The two functions should work in harmony, very much like the sales and marketing alignment piece. It’s when one sort of starts to go off and do their own thing. That, that it has an adverse effect. In terms of challenger. back to my days, when I was, trying to help recruit, partners that, that I wanted to be aligned, no strategic partners to be aligned to our, our go-to-market sales strategy at the time.

There was a lot of education that we would do, even as a sales team with those partners to help them understand how to position our technology, and in some cases, teach them how to provide services that supported the technology. and if we were able to do that successfully with partners, we were more, they were more likely to become a strategic partner that would then deliver a lot more with us together.

[00:13:49] Riaz Kanani: Yeah. It’s a key thing, isn’t it? is that the, that is the advantage of working with partners is that you get the ability to have a closer relationship with the prospect without actually having that in place, because you’ve got that relationship between the partner and the prospect.

[00:14:05] Alex Abbott: Yeah. and now re rereading, it’s difficult to read whilst you’re talking. But now rereading Mark’s question. I think, any organization that is going through, the challenger sale training, should be involved in that training, in my opinion, it’s not just sales that should be trained on the Challenger sale. It’s all customer facing, revenue facing teams within the organization that really need to understand how you teach, tailor, and take control of certain conversations and how you position value.

[00:14:38] Riaz Kanani: Great. Great. Okay. I want to, switch to the focus, obviously, of today’s session, on, intent data.
It probably makes sense to start with a definition of what intent data is You’ve got both first party intent, where you’ve got people interacting with your content, anonymously through to publisher type content where you are monitoring anonymous activity across publishers.

[00:15:02] Riaz Kanani: Those are the two that Radiate focuses on you’ve then got, event attendance data, but then you’ve also got things like community review, websites like g2, which also provide intent, and they all have their place, I think, and they all give different pieces of information and our goal at Radiate B2B is actually to try and combine all this together.

The idea of course, being behind intent data that you can identify signals that suggests there’s a level of intent or level of interest there, that might make it more likely that they are interested in having a conversation. So it reminds me of, my entire kind of B2B sales career has been selling, marketing, advertising, technology. I feel like I’m I’ve got a bit of a head start on this topic anyway. Yeah. the holy grail for marketers was to create a 360 degree view of the customer and understand that from both the known customer world as well as the anonymized world. and I think the same is true for B2B. I’d love to have the insight to understand, prospective customer intent. , what is it that my ideal customers are interested in?

[00:16:15] Alex Abbott: What is it that they’re doing? which event have they been to? Was I at the same event? bringing all of that together in, in one view is, I think incredibly, valuable. Yeah. pretty powerful.
Yeah. it seems obvious, doesn’t it really? Now your major focus, as a business, is obviously social selling.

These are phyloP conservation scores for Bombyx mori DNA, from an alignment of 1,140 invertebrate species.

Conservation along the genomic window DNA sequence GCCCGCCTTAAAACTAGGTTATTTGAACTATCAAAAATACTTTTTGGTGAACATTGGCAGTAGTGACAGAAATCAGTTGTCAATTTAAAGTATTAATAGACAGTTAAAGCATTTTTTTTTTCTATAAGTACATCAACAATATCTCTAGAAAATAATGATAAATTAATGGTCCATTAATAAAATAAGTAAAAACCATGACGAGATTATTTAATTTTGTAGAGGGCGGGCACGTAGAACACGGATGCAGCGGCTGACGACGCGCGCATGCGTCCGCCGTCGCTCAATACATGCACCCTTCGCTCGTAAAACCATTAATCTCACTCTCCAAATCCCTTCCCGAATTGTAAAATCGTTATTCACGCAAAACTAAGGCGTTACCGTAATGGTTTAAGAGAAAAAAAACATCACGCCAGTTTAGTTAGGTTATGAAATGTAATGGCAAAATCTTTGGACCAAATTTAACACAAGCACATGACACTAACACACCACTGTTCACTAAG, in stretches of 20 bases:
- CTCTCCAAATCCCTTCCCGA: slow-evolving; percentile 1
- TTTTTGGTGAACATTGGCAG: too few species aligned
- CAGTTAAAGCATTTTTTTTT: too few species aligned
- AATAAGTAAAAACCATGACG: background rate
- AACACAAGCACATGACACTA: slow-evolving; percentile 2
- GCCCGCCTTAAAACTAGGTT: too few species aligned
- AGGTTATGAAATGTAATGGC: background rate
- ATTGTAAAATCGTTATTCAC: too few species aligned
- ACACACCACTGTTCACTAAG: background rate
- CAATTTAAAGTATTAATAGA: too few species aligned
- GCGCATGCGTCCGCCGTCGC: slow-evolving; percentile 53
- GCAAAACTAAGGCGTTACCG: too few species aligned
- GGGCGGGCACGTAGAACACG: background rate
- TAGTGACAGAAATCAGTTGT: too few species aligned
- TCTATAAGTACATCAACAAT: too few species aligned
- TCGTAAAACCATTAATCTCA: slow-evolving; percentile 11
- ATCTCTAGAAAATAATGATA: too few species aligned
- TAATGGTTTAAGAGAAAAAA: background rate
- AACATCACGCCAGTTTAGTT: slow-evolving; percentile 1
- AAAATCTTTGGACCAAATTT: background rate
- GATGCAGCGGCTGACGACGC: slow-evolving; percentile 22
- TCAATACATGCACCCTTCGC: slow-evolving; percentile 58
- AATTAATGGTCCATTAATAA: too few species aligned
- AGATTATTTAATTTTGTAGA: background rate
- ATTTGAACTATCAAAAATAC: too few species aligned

I know you have strong views on why social selling is important today and how that relates back to the environment we were just talking about. Do you wanna drill into that and why it’s becoming more important?

[00:16:46] Alex Abbott: Yeah. I think firstly, I should probably address the, the term social selling, cuz I think it can mean different things to different people.

A lot of people think social selling is selling on social, which it isn’t, in my view, some of the things that we’ve spoken about before, the sales messaging and the cadences and, yeah. if you think you can just do that on LinkedIn or Twitter or any other platform and be successful.
You can’t.

[00:17:13] Riaz Kanani: Yeah. exactly, and it, to your point, it depends on your definition of selling, doesn’t it? See in my view, that’s not selling. That’s well abusing maybe the word. but yeah, it does depend on your definition, doesn’t it?

[00:17:24] Alex Abbott: It does.

Yeah. and the other thing is, often I hear, marketers, when I’m talking to marketers, when I talk about social selling is, oh, okay. So yeah, we post a lot of content on LinkedIn and we get our sales teams to share that. Again, that’s not social selling. For me, if I was to define it or certainly try and simplify it, it’s, it’s about three things.

it’s about, your personal brand and actually thinking about how, or what you want to be known for, what you want to be famous for. how you look when, people come to your digital profile, whether that’s LinkedIn, Twitter, Guild, or any other platform you might be using. Yeah. But also consciously developing that over time so that you’re thinking about how you stand out and can be remembered.

[00:18:15] Alex Abbott: The second is network growth and having a strategy and a real kind of sense of purpose about, the speed in which you’re growing your network, who with, who you’re connecting to, and again, depending on which social platform you are using Yeah, will depend on the effect that, that, that can have.

Yep. LinkedIn, for example, it’s really important to connect to as many people as possible within an account that you might be targeting so that you increase your visibility so that your personal brand can be seen by the people that you might be struggling to get in front of. Yeah. And then the third is, the third thing is around content creation.

So many sales people think it’s the job of marketing or product marketing to create the content that they can then use for selling. And they’re missing an opportunity. They’re missing an opportunity to create their own human-based content to drive engagement from the audience that they’ve spent so long trying to connect to, to help that audience get to know them. So that’s linked to personal brand, but it’s, for me it’s been three things.